Tests are always able to be conducted with more than just two variants. This is known as a A/B/n test. These tests allow you to measure the performance of three or more variations rather than just testing against one controlled variant.
The more traffic to a website, for example, the larger the size of the data pool. The larger the size of the data pool, the more accurate the results will be.
When looking at most A/B/n tests, there is always going to be a recommended limit as to how many changes or variants there are within a test. It’s always best to make a few critical changes in the way of determining the best element to run for the majority of the environment going forward.
However, when multiple changes within a test are needed, one can run what is known as a multivariate test.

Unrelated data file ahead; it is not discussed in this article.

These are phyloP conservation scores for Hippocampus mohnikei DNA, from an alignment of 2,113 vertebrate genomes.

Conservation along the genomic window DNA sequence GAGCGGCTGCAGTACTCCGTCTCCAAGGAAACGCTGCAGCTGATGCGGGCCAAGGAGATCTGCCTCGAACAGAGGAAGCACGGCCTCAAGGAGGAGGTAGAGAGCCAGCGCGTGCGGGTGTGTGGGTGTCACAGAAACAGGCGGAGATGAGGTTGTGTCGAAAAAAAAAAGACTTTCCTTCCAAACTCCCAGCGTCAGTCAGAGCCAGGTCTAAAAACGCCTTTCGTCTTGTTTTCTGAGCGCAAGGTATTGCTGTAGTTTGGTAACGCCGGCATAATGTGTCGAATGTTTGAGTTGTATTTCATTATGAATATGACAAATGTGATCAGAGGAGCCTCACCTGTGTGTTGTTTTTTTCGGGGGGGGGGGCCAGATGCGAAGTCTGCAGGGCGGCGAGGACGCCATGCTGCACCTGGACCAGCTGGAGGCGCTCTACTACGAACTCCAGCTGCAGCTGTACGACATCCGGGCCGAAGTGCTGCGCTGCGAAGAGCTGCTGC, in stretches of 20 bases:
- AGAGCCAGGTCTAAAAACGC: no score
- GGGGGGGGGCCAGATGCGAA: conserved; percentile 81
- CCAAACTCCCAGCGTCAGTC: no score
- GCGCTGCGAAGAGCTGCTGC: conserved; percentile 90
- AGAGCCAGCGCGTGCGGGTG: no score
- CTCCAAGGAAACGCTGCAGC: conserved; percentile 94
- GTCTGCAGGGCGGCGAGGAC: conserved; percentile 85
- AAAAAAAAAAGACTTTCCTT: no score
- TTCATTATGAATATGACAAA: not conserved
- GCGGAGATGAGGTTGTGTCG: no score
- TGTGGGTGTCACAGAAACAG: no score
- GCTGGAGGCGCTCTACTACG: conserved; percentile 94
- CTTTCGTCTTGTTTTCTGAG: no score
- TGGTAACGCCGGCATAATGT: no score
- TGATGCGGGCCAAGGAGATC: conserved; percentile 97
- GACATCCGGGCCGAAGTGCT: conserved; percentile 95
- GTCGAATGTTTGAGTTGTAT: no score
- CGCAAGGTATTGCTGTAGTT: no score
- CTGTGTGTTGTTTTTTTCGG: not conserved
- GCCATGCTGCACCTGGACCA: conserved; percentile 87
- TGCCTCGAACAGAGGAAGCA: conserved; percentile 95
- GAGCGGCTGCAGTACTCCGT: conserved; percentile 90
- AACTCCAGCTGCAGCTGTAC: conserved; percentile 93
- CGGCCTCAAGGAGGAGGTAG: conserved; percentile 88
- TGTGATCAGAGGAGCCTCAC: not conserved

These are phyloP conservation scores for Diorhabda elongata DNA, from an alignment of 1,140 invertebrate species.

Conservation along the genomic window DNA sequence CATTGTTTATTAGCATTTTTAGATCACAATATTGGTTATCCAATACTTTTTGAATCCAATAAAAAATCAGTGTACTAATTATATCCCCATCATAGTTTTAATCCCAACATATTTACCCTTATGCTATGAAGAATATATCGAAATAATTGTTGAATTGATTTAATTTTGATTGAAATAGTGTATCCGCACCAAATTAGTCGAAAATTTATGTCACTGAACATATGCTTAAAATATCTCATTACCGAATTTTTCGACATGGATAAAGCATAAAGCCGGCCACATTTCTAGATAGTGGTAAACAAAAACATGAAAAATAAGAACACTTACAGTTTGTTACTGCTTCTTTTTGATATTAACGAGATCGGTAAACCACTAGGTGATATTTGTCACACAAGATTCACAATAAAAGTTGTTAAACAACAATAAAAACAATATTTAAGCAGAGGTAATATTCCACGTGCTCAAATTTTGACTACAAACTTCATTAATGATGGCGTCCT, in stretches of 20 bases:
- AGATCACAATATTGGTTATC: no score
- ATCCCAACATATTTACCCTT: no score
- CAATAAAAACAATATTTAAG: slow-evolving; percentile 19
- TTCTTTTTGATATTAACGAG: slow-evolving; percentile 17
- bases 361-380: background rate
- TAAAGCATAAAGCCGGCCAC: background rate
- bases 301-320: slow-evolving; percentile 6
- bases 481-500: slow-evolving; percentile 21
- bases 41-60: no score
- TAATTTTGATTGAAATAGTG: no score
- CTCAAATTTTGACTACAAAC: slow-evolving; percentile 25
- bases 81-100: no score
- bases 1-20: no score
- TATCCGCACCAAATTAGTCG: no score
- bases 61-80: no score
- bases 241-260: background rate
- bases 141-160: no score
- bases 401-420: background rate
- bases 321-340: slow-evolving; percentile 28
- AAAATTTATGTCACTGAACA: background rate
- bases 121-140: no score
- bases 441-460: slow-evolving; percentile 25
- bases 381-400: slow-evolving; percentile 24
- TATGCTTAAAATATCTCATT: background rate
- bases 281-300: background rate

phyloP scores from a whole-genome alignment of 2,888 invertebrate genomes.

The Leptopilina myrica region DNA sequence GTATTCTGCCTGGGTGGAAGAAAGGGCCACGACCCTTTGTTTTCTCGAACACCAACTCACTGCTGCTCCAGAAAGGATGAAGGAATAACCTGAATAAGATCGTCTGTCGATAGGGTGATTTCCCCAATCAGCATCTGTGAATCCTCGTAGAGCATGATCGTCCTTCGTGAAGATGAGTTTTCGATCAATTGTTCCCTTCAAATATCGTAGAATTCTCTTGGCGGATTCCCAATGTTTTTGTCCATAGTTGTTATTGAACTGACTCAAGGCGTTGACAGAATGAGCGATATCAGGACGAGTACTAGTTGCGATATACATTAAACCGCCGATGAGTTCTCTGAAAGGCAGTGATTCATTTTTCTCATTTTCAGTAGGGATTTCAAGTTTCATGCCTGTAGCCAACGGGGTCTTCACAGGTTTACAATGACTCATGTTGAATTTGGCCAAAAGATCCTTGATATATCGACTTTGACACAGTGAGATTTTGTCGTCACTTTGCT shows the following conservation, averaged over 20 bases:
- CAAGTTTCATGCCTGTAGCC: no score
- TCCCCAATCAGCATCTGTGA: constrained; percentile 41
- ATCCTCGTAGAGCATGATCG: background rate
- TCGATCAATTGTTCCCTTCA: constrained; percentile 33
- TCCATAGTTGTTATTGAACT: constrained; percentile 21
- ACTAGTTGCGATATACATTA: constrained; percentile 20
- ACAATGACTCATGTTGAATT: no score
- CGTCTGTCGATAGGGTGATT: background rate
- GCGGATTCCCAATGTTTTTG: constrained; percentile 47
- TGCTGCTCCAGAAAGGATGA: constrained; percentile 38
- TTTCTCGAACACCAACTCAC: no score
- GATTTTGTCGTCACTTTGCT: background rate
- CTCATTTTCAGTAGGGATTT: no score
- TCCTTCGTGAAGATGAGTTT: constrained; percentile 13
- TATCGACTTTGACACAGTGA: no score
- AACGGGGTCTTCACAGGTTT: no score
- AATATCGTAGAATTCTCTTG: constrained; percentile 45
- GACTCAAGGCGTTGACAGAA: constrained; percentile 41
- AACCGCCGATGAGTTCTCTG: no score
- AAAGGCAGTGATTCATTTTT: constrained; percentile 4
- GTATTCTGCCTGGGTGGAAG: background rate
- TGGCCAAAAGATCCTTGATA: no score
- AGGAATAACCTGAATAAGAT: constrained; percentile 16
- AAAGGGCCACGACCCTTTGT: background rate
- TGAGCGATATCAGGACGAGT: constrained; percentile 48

Multivariate testing is a technique for testing a hypothesis in which multiple variables are modified, compared to the traditional 2-3 in an A/B or A/Bn test.
The overarching goal of multivariate testing is to ascertain which combination of variants performs the best.
This is best done on websites or mobile apps where elements are dynamic and can be easily modified. This might be changing something like a headline, while also combining these with changes in the variations of content. These tests are then analysed and the best performing element is then put in use on a larger scale.
V1 - A (image) + A (widget)
V2 - B (image) + A (widget)
V3 - A (image) + B (widget)
V4 - A (image) + B (widget)
The process of running a multivariate test is similar to A/B testing, but a key difference being that A/B testing only tests 1-2 variants against a control. A minimum of one variant is tested to determine the effect of a change to one variable. When looking at a multivariate test, multiple variables are tested together, as seen in the example above.